When I arrived at the Beaufort County School District a year ago, my first impression was that a community with so much wealth could do better for its students. I leave with that impression confirmed and intensified. We can - we must - do better.
My concern is not the potential of our students, the talents of our teachers, or the capabilities of our administrators. I'm very proud of all they've achieved and the improvements we've made together despite the odds against success. One obvious example is seven straight years of improved high school graduation rates.
Rather, the heart of the problem is a statewide school funding system that's placed South Carolina 41st in the nation (according to U.S. News and World Report) in the quality of its Pre-K through Grade 12 education system.
The roots of this funding system date back to 1999, when the South Carolina Supreme Court held that the state's constitution requires only that each student have a "minimally adequate education." With that phrase, the high court set a new low in educational expectations.
Perhaps spurred on by this underachiever mindset, the state in 2006 switched from funding schools with property taxes to funding them from an increase in the sales tax. The modest sales-tax boost has never generated enough revenue to offset funds lost from property taxes.
This misguided move impacts poor districts the hardest, but Beaufort County is not immune. Despite many outward signs of wealth here, 56 percent of our students live in poverty. English is the second language for about 17 percent of students. These children need assistance and services that our sales tax system fails to fully fund.
Making matters worse, teacher and administrator turnover is high as educators quit in frustration over pay that's too low and work challenges that are too big.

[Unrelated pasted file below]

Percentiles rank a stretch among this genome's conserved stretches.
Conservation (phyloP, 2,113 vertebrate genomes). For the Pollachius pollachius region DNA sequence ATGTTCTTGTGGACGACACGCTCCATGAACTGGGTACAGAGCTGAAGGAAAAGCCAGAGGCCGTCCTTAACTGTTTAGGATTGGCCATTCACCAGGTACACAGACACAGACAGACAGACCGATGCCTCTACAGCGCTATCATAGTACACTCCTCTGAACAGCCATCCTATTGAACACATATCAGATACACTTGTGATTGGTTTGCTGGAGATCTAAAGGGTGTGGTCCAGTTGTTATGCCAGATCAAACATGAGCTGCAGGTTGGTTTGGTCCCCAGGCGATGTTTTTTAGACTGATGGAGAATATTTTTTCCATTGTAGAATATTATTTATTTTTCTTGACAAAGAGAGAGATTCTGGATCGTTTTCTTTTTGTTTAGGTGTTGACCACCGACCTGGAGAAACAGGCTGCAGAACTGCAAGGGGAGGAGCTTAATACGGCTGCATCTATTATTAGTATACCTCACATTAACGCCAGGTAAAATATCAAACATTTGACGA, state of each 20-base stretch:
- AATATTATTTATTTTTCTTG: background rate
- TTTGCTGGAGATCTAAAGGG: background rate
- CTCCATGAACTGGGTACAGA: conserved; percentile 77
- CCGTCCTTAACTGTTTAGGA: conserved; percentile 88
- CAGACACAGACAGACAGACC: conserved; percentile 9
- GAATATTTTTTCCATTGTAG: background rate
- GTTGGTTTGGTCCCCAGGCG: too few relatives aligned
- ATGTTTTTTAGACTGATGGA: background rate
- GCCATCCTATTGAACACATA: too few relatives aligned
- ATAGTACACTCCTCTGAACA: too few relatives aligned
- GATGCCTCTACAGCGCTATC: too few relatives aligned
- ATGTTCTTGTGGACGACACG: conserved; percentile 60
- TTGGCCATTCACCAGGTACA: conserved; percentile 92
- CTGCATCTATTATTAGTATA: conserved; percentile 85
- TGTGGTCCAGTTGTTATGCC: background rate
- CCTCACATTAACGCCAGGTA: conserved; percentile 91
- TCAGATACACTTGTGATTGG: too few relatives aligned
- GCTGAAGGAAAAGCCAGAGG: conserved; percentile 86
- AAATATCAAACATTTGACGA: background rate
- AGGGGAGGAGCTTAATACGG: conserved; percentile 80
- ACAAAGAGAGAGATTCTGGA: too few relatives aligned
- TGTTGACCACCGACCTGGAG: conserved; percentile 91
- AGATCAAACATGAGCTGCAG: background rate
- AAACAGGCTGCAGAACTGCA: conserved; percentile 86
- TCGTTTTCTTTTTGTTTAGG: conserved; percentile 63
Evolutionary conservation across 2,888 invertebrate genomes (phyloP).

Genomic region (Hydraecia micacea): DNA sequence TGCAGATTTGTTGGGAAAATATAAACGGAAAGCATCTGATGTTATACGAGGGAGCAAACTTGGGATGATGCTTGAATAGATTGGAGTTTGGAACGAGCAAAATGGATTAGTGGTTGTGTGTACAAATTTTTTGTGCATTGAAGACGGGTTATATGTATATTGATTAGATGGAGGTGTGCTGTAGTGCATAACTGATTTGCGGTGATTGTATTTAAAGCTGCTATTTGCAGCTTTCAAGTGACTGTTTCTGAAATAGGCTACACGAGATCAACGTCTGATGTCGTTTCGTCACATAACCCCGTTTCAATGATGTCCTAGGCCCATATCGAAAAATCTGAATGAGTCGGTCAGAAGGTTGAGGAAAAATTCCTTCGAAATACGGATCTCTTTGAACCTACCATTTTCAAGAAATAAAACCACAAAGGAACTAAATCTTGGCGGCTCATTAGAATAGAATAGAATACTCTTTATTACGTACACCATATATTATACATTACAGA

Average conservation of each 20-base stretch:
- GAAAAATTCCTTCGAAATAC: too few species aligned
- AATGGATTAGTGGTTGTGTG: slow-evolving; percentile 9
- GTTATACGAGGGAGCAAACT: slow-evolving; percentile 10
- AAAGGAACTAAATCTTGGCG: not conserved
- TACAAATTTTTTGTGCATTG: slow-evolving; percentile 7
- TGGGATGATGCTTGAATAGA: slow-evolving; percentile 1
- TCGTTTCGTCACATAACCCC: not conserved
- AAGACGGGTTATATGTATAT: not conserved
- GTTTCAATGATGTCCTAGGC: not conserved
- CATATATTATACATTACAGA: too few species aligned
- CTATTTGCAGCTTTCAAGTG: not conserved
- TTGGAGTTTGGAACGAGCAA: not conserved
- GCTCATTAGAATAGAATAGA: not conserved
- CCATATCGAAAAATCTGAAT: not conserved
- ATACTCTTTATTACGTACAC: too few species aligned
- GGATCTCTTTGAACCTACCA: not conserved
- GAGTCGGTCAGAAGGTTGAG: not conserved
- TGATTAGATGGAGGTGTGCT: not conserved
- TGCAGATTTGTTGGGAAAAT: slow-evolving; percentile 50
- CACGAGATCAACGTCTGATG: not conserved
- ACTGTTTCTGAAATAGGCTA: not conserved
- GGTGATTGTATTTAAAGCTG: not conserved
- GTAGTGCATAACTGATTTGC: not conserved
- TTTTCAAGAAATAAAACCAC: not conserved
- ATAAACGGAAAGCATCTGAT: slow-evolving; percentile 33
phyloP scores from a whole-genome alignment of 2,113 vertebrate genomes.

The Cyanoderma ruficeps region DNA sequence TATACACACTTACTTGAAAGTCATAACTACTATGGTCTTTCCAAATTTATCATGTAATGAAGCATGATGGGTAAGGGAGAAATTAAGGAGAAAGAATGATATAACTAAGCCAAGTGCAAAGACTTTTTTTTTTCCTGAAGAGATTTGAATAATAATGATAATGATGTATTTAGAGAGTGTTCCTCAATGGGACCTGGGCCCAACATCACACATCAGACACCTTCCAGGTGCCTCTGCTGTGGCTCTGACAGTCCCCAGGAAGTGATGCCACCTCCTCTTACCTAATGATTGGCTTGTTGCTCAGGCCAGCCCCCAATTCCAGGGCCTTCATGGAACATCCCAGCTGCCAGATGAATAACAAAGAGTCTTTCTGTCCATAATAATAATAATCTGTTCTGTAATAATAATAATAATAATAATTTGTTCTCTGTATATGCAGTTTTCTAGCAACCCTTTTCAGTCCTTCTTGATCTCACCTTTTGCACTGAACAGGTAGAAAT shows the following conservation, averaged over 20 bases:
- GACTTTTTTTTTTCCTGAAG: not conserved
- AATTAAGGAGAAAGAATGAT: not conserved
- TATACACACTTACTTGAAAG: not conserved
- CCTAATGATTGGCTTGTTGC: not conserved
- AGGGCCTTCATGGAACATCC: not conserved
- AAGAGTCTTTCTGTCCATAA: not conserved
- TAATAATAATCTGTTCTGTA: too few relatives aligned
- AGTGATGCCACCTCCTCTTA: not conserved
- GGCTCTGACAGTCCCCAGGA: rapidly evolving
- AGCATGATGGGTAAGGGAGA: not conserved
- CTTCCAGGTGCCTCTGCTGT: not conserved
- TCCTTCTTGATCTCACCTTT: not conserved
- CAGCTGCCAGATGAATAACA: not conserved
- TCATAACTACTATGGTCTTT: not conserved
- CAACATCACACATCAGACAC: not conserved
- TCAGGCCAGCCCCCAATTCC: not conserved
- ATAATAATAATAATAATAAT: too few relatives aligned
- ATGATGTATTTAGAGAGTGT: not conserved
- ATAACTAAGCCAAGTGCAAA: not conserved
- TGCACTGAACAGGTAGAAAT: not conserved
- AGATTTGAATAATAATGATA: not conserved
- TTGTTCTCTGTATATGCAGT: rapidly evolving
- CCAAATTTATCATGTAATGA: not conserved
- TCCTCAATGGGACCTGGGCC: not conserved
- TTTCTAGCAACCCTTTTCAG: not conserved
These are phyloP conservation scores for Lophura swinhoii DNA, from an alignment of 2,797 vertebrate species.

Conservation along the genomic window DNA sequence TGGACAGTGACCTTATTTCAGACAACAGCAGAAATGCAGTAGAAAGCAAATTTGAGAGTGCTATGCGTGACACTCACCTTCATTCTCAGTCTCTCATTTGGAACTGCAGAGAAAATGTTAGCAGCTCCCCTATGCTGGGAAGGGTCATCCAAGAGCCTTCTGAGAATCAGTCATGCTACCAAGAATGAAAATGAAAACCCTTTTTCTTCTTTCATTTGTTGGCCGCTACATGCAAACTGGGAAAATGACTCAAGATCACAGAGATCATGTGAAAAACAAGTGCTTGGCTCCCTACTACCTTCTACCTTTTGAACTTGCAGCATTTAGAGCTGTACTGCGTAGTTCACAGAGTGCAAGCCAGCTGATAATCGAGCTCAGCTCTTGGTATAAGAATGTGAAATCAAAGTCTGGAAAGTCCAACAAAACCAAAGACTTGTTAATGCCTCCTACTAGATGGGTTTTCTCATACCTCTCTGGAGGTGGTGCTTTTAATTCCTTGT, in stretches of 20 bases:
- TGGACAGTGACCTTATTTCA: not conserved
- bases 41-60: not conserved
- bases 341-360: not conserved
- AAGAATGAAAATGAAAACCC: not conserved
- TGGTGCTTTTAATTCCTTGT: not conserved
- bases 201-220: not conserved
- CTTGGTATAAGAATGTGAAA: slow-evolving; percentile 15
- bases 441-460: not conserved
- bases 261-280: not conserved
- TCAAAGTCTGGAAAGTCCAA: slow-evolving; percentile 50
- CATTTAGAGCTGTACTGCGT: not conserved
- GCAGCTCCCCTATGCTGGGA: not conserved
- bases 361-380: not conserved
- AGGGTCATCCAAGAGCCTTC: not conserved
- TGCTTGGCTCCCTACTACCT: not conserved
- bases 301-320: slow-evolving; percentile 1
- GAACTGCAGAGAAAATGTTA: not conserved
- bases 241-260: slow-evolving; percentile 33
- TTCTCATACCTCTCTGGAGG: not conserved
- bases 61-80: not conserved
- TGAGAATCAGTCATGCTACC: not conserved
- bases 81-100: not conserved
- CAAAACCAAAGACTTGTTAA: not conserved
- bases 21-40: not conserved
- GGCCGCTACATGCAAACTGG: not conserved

At the same time, we desperately need repairs to aging buildings and more school rooms for an expanding population. Yet Beaufort County residents have voted twice against raising capital funds for schools in the last three years. In fact, we haven't passed a bond vote in 11 years, even as other growing school districts have passed referendums every four or five years to keep pace with change.
How do we overcome these challenges?
We begin with what we can control. In November, county voters will consider a $344 million bond referendum that would allow us to improve building security; repair leaking roofs, broken air conditioning and aging athletic facilities; and address overcrowding at May River High and River Ridge Academy.
The cost to resident homeowners? Nine dollars a month, less than the price of a movie ticket.
At the state level, the General Assembly should raise starting teacher salaries that currently begin at just $35,000 a year. That's not enough to afford apartment rent in Beaufort County, which has the state's highest cost of living. Let's raise beginning teacher salaries to $45,000 so they need spend no more than 30 percent of after-tax income for rent, as budget experts recommend. Let them live with the dignity they have earned as professionals.
We have come a long way in the past year toward restoring public trust and confidence in our school board and school system. I know my successor, Dr. Frank Rodriguez, will build and expand on this progress. I like him, trust him and believe in him. You will, too.
I leave knowing we're moving in the right direction with a talented new leader who will keep us on track, and that our students will - much sooner than later - have the high-quality education they deserve.
Herb Berg has served as Beaufort County's interim superintendent for the past year.